The funny thing is that after I sent them away God showed me the lesson on a more personal note.  As Christians we are the Children of God.  We cannot earn favour with Him, and even on a day when I am far from what I should be, I am still His Child.  My failures do not change what I am in Him.  Unfortunately it's easy to call myself His Child, but then not act like it.  My standing with Him hasn't changed, but how the world perceives Him, and me, does.  That's the sad reality of it.  What I do as His child affects those around me and maybe that is part of the reason why some people have no use for Christians.  We cannot think only of ourselves, we must live in a way that glorifies Christ.  We are used as a tool to show God to the world.  If the world sees a selfish, self-satisfying person, why would they want to know the God I proclaim?

     My children need to be taught this lesson in the safety of our home because they WILL grow up, and they will live in the real world eventually.  Our home is their training ground because imperfection and sin live here too.  I am thankful, so very thankful, for the time I have with them.  And maybe I should look for life lessons in the 'stupid' a lot more.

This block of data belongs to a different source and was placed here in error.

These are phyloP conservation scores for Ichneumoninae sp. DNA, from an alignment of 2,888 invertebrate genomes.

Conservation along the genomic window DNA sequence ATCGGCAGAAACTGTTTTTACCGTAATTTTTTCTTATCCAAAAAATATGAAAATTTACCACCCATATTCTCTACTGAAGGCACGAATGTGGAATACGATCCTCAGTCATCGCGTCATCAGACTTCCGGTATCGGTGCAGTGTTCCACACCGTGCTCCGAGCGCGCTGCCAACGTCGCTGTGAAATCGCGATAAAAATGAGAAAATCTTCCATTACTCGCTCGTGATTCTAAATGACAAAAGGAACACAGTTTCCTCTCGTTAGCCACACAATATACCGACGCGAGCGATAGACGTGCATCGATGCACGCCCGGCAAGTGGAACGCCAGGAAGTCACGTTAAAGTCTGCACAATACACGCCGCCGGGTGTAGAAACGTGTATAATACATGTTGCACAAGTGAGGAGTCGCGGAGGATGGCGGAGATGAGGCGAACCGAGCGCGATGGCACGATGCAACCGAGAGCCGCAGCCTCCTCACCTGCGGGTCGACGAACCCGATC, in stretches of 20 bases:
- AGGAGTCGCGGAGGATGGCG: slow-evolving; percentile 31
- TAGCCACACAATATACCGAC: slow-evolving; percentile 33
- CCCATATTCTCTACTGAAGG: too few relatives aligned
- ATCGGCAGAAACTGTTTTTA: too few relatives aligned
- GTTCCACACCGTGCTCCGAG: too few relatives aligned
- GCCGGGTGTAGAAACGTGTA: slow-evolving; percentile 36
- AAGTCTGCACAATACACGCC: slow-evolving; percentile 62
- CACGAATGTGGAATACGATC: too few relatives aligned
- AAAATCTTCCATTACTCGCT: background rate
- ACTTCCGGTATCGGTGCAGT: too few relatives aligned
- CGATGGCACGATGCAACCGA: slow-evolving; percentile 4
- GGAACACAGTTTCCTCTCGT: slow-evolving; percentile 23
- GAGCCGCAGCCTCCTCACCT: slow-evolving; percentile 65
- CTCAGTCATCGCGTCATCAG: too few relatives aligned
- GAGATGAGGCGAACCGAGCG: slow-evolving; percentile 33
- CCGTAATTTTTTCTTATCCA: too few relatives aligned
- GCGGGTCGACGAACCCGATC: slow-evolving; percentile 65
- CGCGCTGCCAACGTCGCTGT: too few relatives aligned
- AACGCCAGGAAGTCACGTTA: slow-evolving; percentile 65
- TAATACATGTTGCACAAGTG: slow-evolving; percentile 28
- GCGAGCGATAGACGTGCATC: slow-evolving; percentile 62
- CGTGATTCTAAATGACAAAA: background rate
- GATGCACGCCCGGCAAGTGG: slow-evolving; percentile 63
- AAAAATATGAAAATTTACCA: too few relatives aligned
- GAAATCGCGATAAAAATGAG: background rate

Wednesday, 1 October 2014

Awkward moment #1

     To the kind fellow that knocked on our door this morning...I am so sorry you saw me in a dis-sheveled state this morning.  What you saw is not the norm.  What you didn't see is that my chores were getting done, boys were getting haircuts, laundry was on the go, and tomatoes were simmering on the stove.  Yes, it did look like I had just rolled out of bed, but I assure you that was not the case.  I just threw my hair back and forgot to check what it may have looked like.  The look on your face however, made me a little anxious.  At first I was too nervous to look in the mirror.  When I finally did, I saw what you saw.  And try as I might there was no way around the obvious....I looked terrible.

     Awkward, that's what it was.  And maybe a little funny.  It's good to laugh at myself and my mistakes.  Things have been far too serious around here lately.  But I think I may have to seriously consider making a change in my morning routine in order to avoid another incident ;)